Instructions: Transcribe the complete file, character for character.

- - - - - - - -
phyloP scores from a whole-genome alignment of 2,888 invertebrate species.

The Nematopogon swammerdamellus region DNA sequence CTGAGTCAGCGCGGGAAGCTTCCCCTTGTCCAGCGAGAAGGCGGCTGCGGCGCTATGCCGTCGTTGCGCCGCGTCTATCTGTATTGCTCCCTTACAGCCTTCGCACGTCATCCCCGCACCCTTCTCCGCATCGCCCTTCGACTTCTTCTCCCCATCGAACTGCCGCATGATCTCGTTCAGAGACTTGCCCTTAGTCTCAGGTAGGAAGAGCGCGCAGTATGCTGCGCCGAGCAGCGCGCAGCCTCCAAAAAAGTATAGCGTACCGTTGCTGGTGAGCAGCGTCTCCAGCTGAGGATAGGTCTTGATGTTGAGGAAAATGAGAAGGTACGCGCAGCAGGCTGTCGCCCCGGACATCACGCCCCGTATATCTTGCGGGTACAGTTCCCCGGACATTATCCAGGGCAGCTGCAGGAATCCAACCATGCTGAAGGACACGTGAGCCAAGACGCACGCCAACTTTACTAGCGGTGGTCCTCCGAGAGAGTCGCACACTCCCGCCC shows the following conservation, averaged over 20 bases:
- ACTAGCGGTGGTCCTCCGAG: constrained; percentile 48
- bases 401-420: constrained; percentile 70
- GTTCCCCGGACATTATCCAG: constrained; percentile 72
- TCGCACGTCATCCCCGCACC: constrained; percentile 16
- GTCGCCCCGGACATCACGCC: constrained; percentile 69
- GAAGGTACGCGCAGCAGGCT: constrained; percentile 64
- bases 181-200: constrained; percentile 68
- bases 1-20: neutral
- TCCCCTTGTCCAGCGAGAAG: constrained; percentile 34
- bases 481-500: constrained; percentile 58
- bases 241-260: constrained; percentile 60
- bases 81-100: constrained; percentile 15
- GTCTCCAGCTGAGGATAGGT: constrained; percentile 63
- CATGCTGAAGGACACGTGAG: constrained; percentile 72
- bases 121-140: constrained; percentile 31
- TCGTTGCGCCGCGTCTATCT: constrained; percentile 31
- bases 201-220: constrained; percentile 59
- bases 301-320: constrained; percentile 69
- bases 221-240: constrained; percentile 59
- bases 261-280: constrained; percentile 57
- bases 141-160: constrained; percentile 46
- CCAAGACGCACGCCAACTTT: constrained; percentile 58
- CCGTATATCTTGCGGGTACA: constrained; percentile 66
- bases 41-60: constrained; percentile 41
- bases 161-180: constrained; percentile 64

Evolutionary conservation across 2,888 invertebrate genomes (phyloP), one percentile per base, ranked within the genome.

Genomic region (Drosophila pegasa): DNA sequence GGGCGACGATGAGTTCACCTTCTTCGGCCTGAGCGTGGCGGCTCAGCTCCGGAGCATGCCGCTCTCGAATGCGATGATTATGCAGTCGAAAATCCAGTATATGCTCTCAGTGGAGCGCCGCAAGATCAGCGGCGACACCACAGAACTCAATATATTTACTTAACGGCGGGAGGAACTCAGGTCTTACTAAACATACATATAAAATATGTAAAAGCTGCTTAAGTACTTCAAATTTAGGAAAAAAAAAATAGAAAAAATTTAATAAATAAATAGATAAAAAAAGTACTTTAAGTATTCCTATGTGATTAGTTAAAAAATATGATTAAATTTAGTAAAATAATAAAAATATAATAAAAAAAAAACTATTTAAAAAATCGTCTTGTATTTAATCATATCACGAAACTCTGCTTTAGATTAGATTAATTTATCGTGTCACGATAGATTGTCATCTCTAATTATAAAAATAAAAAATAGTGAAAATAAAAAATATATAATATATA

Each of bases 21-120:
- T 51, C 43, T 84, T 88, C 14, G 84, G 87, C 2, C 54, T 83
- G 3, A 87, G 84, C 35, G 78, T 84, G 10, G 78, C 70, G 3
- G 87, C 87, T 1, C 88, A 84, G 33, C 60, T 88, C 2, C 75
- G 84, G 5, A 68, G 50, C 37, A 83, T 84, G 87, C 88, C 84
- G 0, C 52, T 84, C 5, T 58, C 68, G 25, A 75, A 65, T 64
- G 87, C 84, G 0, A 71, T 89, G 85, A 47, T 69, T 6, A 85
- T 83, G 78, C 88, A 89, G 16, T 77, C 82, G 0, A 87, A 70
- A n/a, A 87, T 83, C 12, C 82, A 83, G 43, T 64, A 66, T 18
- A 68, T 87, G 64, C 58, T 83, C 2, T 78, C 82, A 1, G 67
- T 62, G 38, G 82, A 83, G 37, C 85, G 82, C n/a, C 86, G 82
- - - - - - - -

phyloP scores from a whole-genome alignment of 2,888 invertebrate species.

The Nematopogon swammerdamellus region DNA sequence CTGAGTCAGCGCGGGAAGCTTCCCCTTGTCCAGCGAGAAGGCGGCTGCGGCGCTATGCCGTCGTTGCGCCGCGTCTATCTGTATTGCTCCCTTACAGCCTTCGCACGTCATCCCCGCACCCTTCTCCGCATCGCCCTTCGACTTCTTCTCCCCATCGAACTGCCGCATGATCTCGTTCAGAGACTTGCCCTTAGTCTCAGGTAGGAAGAGCGCGCAGTATGCTGCGCCGAGCAGCGCGCAGCCTCCAAAAAAGTATAGCGTACCGTTGCTGGTGAGCAGCGTCTCCAGCTGAGGATAGGTCTTGATGTTGAGGAAAATGAGAAGGTACGCGCAGCAGGCTGTCGCCCCGGACATCACGCCCCGTATATCTTGCGGGTACAGTTCCCCGGACATTATCCAGGGCAGCTGCAGGAATCCAACCATGCTGAAGGACACGTGAGCCAAGACGCACGCCAACTTTACTAGCGGTGGTCCTCCGAGAGAGTCGCACACTCCCGCCC shows the following conservation, averaged over 20 bases:
- ACTAGCGGTGGTCCTCCGAG: constrained; percentile 48
- bases 401-420: constrained; percentile 70
- GTTCCCCGGACATTATCCAG: constrained; percentile 72
- TCGCACGTCATCCCCGCACC: constrained; percentile 16
- GTCGCCCCGGACATCACGCC: constrained; percentile 69
- GAAGGTACGCGCAGCAGGCT: constrained; percentile 64
- bases 181-200: constrained; percentile 68
- bases 1-20: neutral
- TCCCCTTGTCCAGCGAGAAG: constrained; percentile 34
- bases 481-500: constrained; percentile 58
- bases 241-260: constrained; percentile 60
- bases 81-100: constrained; percentile 15
- GTCTCCAGCTGAGGATAGGT: constrained; percentile 63
- CATGCTGAAGGACACGTGAG: constrained; percentile 72
- bases 121-140: constrained; percentile 31
- TCGTTGCGCCGCGTCTATCT: constrained; percentile 31
- bases 201-220: constrained; percentile 59
- bases 301-320: constrained; percentile 69
- bases 221-240: constrained; percentile 59
- bases 261-280: constrained; percentile 57
- bases 141-160: constrained; percentile 46
- CCAAGACGCACGCCAACTTT: constrained; percentile 58
- CCGTATATCTTGCGGGTACA: constrained; percentile 66
- bases 41-60: constrained; percentile 41
- bases 161-180: constrained; percentile 64

Evolutionary conservation across 2,888 invertebrate genomes (phyloP), one percentile per base, ranked within the genome.

Genomic region (Drosophila pegasa): DNA sequence GGGCGACGATGAGTTCACCTTCTTCGGCCTGAGCGTGGCGGCTCAGCTCCGGAGCATGCCGCTCTCGAATGCGATGATTATGCAGTCGAAAATCCAGTATATGCTCTCAGTGGAGCGCCGCAAGATCAGCGGCGACACCACAGAACTCAATATATTTACTTAACGGCGGGAGGAACTCAGGTCTTACTAAACATACATATAAAATATGTAAAAGCTGCTTAAGTACTTCAAATTTAGGAAAAAAAAAATAGAAAAAATTTAATAAATAAATAGATAAAAAAAGTACTTTAAGTATTCCTATGTGATTAGTTAAAAAATATGATTAAATTTAGTAAAATAATAAAAATATAATAAAAAAAAAACTATTTAAAAAATCGTCTTGTATTTAATCATATCACGAAACTCTGCTTTAGATTAGATTAATTTATCGTGTCACGATAGATTGTCATCTCTAATTATAAAAATAAAAAATAGTGAAAATAAAAAATATATAATATATA

Each of bases 21-120:
- T 51, C 43, T 84, T 88, C 14, G 84, G 87, C 2, C 54, T 83
- G 3, A 87, G 84, C 35, G 78, T 84, G 10, G 78, C 70, G 3
- G 87, C 87, T 1, C 88, A 84, G 33, C 60, T 88, C 2, C 75
- G 84, G 5, A 68, G 50, C 37, A 83, T 84, G 87, C 88, C 84
- G 0, C 52, T 84, C 5, T 58, C 68, G 25, A 75, A 65, T 64
- G 87, C 84, G 0, A 71, T 89, G 85, A 47, T 69, T 6, A 85
- T 83, G 78, C 88, A 89, G 16, T 77, C 82, G 0, A 87, A 70
- A n/a, A 87, T 83, C 12, C 82, A 83, G 43, T 64, A 66, T 18
- A 68, T 87, G 64, C 58, T 83, C 2, T 78, C 82, A 1, G 67
- T 62, G 38, G 82, A 83, G 37, C 85, G 82, C n/a, C 86, G 82